Bead Looms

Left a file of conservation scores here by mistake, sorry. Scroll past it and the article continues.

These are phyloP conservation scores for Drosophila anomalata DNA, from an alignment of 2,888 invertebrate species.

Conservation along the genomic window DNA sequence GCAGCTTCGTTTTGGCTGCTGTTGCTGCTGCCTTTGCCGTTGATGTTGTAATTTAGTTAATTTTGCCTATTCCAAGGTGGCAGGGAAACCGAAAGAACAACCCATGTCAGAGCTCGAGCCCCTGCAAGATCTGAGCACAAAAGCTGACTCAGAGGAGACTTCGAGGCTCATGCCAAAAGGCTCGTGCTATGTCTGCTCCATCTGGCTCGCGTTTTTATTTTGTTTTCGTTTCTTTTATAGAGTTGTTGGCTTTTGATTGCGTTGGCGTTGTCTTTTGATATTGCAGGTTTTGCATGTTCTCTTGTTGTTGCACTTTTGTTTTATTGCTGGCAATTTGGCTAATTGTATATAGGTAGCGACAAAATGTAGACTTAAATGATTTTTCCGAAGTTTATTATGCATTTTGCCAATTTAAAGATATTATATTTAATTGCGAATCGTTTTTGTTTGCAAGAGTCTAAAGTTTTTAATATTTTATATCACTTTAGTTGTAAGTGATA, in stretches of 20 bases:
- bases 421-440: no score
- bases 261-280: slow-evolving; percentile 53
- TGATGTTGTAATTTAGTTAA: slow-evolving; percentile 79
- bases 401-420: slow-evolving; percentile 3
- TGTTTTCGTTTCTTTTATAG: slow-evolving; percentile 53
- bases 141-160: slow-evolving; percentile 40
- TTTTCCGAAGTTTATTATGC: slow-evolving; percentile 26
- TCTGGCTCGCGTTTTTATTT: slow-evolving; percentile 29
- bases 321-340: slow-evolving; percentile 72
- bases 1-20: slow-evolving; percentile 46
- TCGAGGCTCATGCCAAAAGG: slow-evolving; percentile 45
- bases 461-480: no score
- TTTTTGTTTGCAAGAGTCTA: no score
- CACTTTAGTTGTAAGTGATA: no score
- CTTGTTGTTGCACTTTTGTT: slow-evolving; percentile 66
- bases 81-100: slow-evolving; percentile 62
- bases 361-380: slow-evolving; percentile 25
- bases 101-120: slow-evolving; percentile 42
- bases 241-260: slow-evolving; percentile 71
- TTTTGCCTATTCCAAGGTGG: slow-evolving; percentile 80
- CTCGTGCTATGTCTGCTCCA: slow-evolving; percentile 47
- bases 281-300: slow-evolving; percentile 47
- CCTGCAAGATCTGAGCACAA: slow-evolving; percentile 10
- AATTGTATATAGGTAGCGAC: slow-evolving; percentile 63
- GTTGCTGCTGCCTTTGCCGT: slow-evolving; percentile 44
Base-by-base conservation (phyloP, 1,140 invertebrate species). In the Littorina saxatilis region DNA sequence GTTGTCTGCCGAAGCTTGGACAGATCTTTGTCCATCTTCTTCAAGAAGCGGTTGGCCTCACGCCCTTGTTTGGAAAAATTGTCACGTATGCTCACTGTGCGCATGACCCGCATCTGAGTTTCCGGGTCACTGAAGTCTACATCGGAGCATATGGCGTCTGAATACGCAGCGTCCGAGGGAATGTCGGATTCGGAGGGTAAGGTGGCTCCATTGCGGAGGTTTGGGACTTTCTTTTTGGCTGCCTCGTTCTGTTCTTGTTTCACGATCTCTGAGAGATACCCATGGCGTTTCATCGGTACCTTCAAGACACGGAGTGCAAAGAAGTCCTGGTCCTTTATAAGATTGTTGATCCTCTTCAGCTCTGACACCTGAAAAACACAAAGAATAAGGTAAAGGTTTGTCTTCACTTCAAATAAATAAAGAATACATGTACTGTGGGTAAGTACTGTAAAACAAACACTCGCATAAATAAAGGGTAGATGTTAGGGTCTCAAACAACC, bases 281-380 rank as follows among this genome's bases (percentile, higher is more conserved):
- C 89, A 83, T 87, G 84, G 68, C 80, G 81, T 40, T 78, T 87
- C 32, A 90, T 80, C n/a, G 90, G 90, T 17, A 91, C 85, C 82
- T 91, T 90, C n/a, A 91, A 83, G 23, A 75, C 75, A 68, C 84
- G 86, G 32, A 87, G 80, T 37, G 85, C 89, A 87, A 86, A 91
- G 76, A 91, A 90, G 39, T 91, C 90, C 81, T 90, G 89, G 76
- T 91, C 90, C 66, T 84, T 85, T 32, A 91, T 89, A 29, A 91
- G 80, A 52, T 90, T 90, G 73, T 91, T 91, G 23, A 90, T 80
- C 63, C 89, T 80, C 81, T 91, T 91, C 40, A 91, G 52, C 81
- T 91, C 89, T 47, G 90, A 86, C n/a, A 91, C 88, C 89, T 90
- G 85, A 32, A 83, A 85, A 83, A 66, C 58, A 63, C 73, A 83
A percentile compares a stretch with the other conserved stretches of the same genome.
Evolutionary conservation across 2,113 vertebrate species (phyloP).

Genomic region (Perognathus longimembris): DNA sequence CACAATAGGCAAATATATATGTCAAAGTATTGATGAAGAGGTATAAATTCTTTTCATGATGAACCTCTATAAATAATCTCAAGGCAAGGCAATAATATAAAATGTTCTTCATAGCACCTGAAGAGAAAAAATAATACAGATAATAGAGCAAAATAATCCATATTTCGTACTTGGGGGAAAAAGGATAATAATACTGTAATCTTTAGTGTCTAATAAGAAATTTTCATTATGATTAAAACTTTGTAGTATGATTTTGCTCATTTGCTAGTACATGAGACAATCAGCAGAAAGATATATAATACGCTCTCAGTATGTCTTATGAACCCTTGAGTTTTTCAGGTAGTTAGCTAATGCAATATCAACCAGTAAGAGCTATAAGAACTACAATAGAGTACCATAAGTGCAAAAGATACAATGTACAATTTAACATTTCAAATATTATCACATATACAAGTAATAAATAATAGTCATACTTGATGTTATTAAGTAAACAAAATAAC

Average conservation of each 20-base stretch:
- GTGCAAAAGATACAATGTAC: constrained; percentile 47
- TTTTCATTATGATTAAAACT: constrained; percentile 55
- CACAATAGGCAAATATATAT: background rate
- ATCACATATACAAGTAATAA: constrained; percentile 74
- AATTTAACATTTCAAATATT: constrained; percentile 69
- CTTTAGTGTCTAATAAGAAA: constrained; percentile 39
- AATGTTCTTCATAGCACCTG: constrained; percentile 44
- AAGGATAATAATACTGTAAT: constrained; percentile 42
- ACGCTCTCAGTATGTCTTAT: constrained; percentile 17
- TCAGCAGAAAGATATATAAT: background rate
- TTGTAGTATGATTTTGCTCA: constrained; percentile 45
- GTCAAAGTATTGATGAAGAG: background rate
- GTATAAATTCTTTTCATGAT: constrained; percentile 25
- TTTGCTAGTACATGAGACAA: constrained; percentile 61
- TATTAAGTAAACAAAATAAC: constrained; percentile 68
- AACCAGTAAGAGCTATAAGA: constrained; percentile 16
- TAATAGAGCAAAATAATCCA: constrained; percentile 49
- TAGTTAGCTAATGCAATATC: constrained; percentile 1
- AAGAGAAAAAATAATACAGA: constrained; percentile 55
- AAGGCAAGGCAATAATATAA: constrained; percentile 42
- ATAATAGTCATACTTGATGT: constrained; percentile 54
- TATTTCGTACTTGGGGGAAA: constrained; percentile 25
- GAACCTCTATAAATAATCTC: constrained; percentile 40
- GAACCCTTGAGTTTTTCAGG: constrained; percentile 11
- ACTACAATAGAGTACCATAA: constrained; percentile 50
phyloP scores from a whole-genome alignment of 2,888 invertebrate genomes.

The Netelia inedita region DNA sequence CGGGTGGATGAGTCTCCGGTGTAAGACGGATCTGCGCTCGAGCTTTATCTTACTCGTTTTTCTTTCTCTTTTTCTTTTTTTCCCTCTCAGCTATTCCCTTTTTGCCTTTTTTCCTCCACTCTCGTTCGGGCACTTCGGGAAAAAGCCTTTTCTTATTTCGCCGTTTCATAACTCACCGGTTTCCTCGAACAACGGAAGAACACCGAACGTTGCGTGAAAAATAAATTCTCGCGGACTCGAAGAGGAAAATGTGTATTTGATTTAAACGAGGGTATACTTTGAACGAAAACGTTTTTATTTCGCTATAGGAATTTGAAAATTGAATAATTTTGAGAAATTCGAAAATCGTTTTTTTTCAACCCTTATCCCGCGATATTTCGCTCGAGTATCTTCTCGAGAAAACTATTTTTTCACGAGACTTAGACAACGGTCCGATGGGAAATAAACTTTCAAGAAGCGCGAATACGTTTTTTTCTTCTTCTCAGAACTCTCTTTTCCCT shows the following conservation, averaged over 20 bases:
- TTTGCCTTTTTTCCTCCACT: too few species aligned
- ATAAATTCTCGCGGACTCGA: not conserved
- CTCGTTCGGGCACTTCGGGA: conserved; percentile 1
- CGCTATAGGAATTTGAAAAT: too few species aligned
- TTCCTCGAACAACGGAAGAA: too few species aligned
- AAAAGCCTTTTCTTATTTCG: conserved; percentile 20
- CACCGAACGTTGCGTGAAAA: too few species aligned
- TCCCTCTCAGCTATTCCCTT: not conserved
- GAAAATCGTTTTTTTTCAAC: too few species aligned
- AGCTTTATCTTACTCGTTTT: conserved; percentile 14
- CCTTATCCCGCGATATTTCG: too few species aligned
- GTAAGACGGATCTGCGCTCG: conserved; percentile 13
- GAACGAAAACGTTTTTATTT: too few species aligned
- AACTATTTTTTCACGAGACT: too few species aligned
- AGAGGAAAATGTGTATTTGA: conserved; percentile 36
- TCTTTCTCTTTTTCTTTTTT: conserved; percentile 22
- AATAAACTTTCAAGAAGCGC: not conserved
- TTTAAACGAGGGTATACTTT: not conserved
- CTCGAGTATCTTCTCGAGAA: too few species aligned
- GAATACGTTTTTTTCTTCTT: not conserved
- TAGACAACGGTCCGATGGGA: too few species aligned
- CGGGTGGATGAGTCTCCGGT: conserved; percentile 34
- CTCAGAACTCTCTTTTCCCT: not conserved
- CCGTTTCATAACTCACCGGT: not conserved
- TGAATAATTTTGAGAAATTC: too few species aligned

I was just playing around here and at other bead sites (the guests are all gone, the kitchen floor scrubbed . . . on hands and knees and boy is that wooden floor a whole lot of shades lighter now that I’ve removed the ground-in dirt!, the dreaded tax stuff sitting in a threatening pile, the sun bright and waiting for me to take my daily walk to make sure the mountain is still standing properly, etc.) looking at looms. It was mentioned on the Bead Creator blog that there are “lots and lots of manufactured looms out there”, which is indeed true, so I wanted to get a sense for what the looms are, what makes each one different, pricing of looms, etc. What I found: there is a standard model for many bead looms and most are made of wood of varying degrees of strength, beauty, value and a few are made of light metal like the ones most of us had when we were kids. Those looms: 1) allow you to put on one plane of warp or have roller beams so that you can advance the warp; 2) have the warp attached at either end to a single nail or more; 3) provide a spring at either end through which the warp is spread out evenly. Additional features may include: 1) the ability to adjust the size of the loom to accommodate different length weavings; 2) a stand as part of the loom or an additional stand to put the loom in an upright position. And then there are the plastic looms which are more like forms about which you can wrap your warp. There are also “heddle looms” but I can’t find any that still exist. These operate like actual weaving cloth weaving looms and were originally used by Native Americans.And then there is the Mirrix Loom (okay, so you knew I was going land at exactly this spot): The Mirrix Loom is NOT a bead loom (well, it wasn’t at first but it is now). It is a tapestry loom. Its closest relative would be the “heddle looms”. It functions in a similar, but not identical, fashion. (Let me digress slightly here. I want to mention that all those cool beaded purses from the 30s and 40s were in fact made on regular cloth weaving looms. If you look at t hose purses closely you will see a line of thread between every line of beads. That provided stability because two beads lay between every warp thread. The Mirrix was designed to avoid the two bead/one warp/two bead method so that there could be a bead/warp/bead/warp hence eliminating the need for that extra thread between rows of beads.) The only difference between weaving tapestry on a Mirrix and weaving beads is that when you weave beads you put two warps in every dent (the space in the spring) so that when you raise one set of those threads in order to literally weave your beads (Place them between the raised and lowered sets of warps) you end up with a warp/bead/warp/bead, etc. Otherwise, if you just had one warp thread in each dent, you would end up with a warp/bead/bead/warp. Hard to visualize unless you are sitting in front of a Mirrix. So, having designed this lovely tapestry loom to suit all MY tapestry needs (and that is exactly why I invented the Mirrix, not originally to sell it) and finally gone into business with it, it was pointed out to me by some bead folks, namely Ms. Jane from Jane’s Fiber and Beads, that this would make a fabulous bead loom. It would be overkill, of course, because the requirements of tapestry (strength of loom) far out way the requirements of bead weaving. But overkill is good because overkill means the equipment will not fail you and will last forever. (Note here that wooden looms of lower quality wood or particle board will degrade over time but metal will most likely not.) I learned how to weave beads. I didn’t particularly want to, mind you. I was perfectly happy with fiber and dyeing and spinning and all that very cool stuff. Who needed beads? Plus, I couldn’t dye them and I didn’t think there could possibly be enough colors to suit my needs. Wrong, but who knew that then.We discovered that you can simply use the Mirrix to weave beads in the standard way: putting a row of beads on thread and placing those beads behind and in between the warps that are on the loom and then sewing through the tops of the beads to attach them to the warp OR you could use the shedding device and actually weave the beads.So what makes the Mirrix different from other looms: 1) it’s amazingly strong and will stand up to any beading moment you want to throw at it; 2) it’s very adjustable and accommodates two planes of warp (versus looms that only allow you to weave on the front or looms with roller beams which aren’t so great because as you release and roll up the warp you often mess up the tension); 3) it is vertical ; 4) it provides two methods for weaving beads (except for the two smallest ones, which do not include the shedding device); 5) it does not use the nail method for warping which in fact I find very difficult to accomplish; rather it uses a continuous warp which provides consistent tension; 6) it has available lots of spring options for use with any size bead; 7) it’s made of some really serious metal.The Mirrix Loom is a serious bead (or tapestry) loom which is nothing like the other many, many bead looms out there. But it also can be for a beginner. It’s just a great loom. And since I am its Mom, I think I am bragging! HAVE A GREAT NEW YEAR! Claudia